Tuesday, June 22, 2010

Do Hard Things

Summer has gotten busy again, but during those couple of transitional weeks when school was just out, I was able to get some reading done. I know some of you are readers, too, so I thought I'd share.

Do Hard Things, by Alex and Brett Harris, is a book I've been hearing about for years and been wanting to read. It's by nineteen-year-old twin brothers who have started a movement among teens around the world. Check out their website: http://www.therebelution.com/. They are encouraging teenagers to rebel against the low expectations that society puts on them. Before this last century, people in nearly every culture of every time believed that once a child reached the age of 12 or 13, they were very nearly ready for adult responsibilities, and they treated them as such. None of this nonsense about a decade or more living like a child in an adult's body partying and wasting your time avoiding real life.

The Harris boys challenge their readers (teenagers, but also adults like me) to intentionally push themselves to do things that are challenging, that defy the weak expectations placed on them. Hard things -- not just because they are hard, but because they are of value, and because your young years, when you have no family responsibilities and have many years ahead of you to recover from mistakes, are the time to do them.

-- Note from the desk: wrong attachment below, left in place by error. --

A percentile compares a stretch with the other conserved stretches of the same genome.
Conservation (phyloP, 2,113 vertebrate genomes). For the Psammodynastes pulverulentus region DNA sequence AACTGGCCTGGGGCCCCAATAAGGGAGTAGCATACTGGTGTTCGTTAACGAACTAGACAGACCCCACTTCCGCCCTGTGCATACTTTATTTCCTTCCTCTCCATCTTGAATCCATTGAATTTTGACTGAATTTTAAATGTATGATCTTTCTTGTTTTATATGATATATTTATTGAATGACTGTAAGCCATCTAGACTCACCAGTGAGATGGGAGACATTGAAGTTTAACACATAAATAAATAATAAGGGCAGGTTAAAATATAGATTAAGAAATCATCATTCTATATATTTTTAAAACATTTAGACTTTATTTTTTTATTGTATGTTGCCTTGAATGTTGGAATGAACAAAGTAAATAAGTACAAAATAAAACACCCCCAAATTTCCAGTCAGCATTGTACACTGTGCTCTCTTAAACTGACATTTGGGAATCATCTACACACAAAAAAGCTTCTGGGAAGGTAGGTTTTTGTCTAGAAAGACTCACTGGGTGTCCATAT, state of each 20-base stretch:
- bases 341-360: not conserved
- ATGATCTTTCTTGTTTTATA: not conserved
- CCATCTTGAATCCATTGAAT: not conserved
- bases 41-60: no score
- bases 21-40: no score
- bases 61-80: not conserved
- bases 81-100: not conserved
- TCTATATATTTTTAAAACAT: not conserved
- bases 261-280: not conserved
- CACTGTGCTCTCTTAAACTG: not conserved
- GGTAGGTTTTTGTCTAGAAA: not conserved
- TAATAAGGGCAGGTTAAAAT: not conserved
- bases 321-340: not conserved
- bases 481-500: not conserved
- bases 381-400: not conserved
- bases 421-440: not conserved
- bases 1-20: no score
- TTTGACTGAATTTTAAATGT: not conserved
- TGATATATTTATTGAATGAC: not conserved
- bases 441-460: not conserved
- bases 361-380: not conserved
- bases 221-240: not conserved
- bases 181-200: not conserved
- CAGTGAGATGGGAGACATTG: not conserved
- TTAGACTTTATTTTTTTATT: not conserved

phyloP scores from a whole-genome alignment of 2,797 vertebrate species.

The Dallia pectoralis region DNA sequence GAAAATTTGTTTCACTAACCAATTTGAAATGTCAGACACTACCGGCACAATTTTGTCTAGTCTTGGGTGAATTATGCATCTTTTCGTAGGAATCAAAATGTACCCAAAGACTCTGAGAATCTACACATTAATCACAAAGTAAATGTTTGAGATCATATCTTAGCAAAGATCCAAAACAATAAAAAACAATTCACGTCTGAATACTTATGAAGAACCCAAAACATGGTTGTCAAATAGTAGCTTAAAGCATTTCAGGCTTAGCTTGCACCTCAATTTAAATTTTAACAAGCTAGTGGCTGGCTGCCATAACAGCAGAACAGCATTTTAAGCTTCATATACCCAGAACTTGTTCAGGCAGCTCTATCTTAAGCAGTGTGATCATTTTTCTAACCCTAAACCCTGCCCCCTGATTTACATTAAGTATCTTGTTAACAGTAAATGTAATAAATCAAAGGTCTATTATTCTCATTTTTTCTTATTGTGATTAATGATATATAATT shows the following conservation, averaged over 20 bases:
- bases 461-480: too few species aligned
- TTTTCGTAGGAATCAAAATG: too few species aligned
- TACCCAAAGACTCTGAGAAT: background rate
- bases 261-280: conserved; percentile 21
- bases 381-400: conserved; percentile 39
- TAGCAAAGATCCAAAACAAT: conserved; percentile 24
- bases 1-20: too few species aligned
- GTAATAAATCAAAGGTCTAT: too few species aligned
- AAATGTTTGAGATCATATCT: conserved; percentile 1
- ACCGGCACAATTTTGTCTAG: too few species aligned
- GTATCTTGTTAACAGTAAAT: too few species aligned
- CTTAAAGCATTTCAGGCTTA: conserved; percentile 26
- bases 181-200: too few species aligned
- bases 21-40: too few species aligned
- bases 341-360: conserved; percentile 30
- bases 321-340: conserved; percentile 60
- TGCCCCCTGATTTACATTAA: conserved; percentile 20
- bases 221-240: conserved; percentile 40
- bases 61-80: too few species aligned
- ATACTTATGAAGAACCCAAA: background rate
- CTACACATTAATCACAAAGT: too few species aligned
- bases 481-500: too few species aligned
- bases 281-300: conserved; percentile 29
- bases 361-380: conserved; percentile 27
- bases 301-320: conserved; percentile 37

They list five different types of hard things: things that are outside of your comfort zone, things that go beyond what is expected or required, things that are too big to accomplish alone, things that don't earn an immediate payoff, and things that challenge the cultural norm.

The book is supposed to be for teenagers, but I found it convicting and inspiring. Lord knows, my generation had no sense of the need to do anything hard until it was forced on us. We are a lazy, spoiled bunch, and I epitomize the bunch. I find myself every day now searching for the one hard thing God is challenging me with that day -- and looking for the bigger hard things He is challenging me with for the near future. Like, directing a full-length play at our church this fall. Like starting a school -- or educational program, or something -- using what I've learned about education. Like approaching life with an attitude of praise and thanksgiving . . . amazing how hard that one is for me.

Great book. Buy it for your kids and then read it for yourself.

1 comment:

Robin Shreeves said...

I wonder how much I'd have to bribe Simon to read it this summer. When you do read it, let me know if you think an 11-year-old is ready for it.